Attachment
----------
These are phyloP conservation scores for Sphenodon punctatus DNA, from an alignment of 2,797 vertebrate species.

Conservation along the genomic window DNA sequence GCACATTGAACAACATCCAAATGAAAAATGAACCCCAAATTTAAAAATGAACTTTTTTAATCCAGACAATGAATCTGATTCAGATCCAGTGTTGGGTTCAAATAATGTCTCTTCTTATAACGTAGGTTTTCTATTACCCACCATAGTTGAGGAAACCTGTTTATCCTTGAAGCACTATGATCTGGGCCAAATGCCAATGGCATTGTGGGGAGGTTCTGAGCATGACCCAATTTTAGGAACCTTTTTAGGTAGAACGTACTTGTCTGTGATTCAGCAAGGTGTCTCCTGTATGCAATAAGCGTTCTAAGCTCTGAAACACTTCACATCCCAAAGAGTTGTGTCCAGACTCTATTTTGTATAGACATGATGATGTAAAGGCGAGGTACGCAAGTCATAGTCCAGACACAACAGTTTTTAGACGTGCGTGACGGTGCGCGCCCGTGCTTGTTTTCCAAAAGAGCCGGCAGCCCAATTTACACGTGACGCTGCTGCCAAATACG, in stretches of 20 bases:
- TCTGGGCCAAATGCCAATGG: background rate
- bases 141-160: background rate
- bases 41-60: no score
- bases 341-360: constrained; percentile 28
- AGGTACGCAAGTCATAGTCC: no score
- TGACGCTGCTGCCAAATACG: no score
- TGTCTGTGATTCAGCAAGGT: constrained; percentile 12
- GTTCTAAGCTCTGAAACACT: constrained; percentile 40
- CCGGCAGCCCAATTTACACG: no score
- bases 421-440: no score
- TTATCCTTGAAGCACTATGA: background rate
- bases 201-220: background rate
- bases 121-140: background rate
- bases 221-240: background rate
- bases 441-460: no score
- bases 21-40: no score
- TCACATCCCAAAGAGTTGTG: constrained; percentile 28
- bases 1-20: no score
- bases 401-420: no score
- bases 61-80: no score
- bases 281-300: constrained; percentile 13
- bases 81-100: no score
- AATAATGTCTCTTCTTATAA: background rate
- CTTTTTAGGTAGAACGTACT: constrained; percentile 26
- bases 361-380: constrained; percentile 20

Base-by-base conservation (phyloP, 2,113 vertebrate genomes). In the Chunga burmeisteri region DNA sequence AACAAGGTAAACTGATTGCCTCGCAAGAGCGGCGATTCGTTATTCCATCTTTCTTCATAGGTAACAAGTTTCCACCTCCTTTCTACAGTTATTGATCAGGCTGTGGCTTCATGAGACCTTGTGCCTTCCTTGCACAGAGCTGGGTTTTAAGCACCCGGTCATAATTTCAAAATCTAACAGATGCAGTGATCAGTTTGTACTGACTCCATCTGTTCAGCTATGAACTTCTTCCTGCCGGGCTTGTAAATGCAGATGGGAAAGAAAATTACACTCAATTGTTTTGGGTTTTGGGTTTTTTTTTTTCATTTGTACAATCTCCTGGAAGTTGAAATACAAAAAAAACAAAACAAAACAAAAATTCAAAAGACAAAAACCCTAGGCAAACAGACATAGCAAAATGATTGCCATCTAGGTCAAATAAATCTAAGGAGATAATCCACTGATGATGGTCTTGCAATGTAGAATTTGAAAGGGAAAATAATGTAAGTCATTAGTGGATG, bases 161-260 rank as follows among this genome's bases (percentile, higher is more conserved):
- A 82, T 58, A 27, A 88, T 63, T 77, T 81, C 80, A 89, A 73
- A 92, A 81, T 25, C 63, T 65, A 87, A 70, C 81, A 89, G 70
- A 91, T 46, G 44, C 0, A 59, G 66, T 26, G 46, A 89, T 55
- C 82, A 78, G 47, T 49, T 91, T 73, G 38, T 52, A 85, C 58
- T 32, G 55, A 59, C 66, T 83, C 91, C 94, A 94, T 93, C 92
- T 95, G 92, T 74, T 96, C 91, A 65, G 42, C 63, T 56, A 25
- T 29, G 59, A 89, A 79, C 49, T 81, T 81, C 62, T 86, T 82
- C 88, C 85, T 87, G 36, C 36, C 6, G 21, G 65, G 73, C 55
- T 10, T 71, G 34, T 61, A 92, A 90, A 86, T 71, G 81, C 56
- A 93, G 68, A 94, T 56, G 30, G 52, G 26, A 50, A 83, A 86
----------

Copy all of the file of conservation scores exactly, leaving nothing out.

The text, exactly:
These are phyloP conservation scores for Sphenodon punctatus DNA, from an alignment of 2,797 vertebrate species.

Conservation along the genomic window DNA sequence GCACATTGAACAACATCCAAATGAAAAATGAACCCCAAATTTAAAAATGAACTTTTTTAATCCAGACAATGAATCTGATTCAGATCCAGTGTTGGGTTCAAATAATGTCTCTTCTTATAACGTAGGTTTTCTATTACCCACCATAGTTGAGGAAACCTGTTTATCCTTGAAGCACTATGATCTGGGCCAAATGCCAATGGCATTGTGGGGAGGTTCTGAGCATGACCCAATTTTAGGAACCTTTTTAGGTAGAACGTACTTGTCTGTGATTCAGCAAGGTGTCTCCTGTATGCAATAAGCGTTCTAAGCTCTGAAACACTTCACATCCCAAAGAGTTGTGTCCAGACTCTATTTTGTATAGACATGATGATGTAAAGGCGAGGTACGCAAGTCATAGTCCAGACACAACAGTTTTTAGACGTGCGTGACGGTGCGCGCCCGTGCTTGTTTTCCAAAAGAGCCGGCAGCCCAATTTACACGTGACGCTGCTGCCAAATACG, in stretches of 20 bases:
- TCTGGGCCAAATGCCAATGG: background rate
- bases 141-160: background rate
- bases 41-60: no score
- bases 341-360: constrained; percentile 28
- AGGTACGCAAGTCATAGTCC: no score
- TGACGCTGCTGCCAAATACG: no score
- TGTCTGTGATTCAGCAAGGT: constrained; percentile 12
- GTTCTAAGCTCTGAAACACT: constrained; percentile 40
- CCGGCAGCCCAATTTACACG: no score
- bases 421-440: no score
- TTATCCTTGAAGCACTATGA: background rate
- bases 201-220: background rate
- bases 121-140: background rate
- bases 221-240: background rate
- bases 441-460: no score
- bases 21-40: no score
- TCACATCCCAAAGAGTTGTG: constrained; percentile 28
- bases 1-20: no score
- bases 401-420: no score
- bases 61-80: no score
- bases 281-300: constrained; percentile 13
- bases 81-100: no score
- AATAATGTCTCTTCTTATAA: background rate
- CTTTTTAGGTAGAACGTACT: constrained; percentile 26
- bases 361-380: constrained; percentile 20

Base-by-base conservation (phyloP, 2,113 vertebrate genomes). In the Chunga burmeisteri region DNA sequence AACAAGGTAAACTGATTGCCTCGCAAGAGCGGCGATTCGTTATTCCATCTTTCTTCATAGGTAACAAGTTTCCACCTCCTTTCTACAGTTATTGATCAGGCTGTGGCTTCATGAGACCTTGTGCCTTCCTTGCACAGAGCTGGGTTTTAAGCACCCGGTCATAATTTCAAAATCTAACAGATGCAGTGATCAGTTTGTACTGACTCCATCTGTTCAGCTATGAACTTCTTCCTGCCGGGCTTGTAAATGCAGATGGGAAAGAAAATTACACTCAATTGTTTTGGGTTTTGGGTTTTTTTTTTTCATTTGTACAATCTCCTGGAAGTTGAAATACAAAAAAAACAAAACAAAACAAAAATTCAAAAGACAAAAACCCTAGGCAAACAGACATAGCAAAATGATTGCCATCTAGGTCAAATAAATCTAAGGAGATAATCCACTGATGATGGTCTTGCAATGTAGAATTTGAAAGGGAAAATAATGTAAGTCATTAGTGGATG, bases 161-260 rank as follows among this genome's bases (percentile, higher is more conserved):
- A 82, T 58, A 27, A 88, T 63, T 77, T 81, C 80, A 89, A 73
- A 92, A 81, T 25, C 63, T 65, A 87, A 70, C 81, A 89, G 70
- A 91, T 46, G 44, C 0, A 59, G 66, T 26, G 46, A 89, T 55
- C 82, A 78, G 47, T 49, T 91, T 73, G 38, T 52, A 85, C 58
- T 32, G 55, A 59, C 66, T 83, C 91, C 94, A 94, T 93, C 92
- T 95, G 92, T 74, T 96, C 91, A 65, G 42, C 63, T 56, A 25
- T 29, G 59, A 89, A 79, C 49, T 81, T 81, C 62, T 86, T 82
- C 88, C 85, T 87, G 36, C 36, C 6, G 21, G 65, G 73, C 55
- T 10, T 71, G 34, T 61, A 92, A 90, A 86, T 71, G 81, C 56
- A 93, G 68, A 94, T 56, G 30, G 52, G 26, A 50, A 83, A 86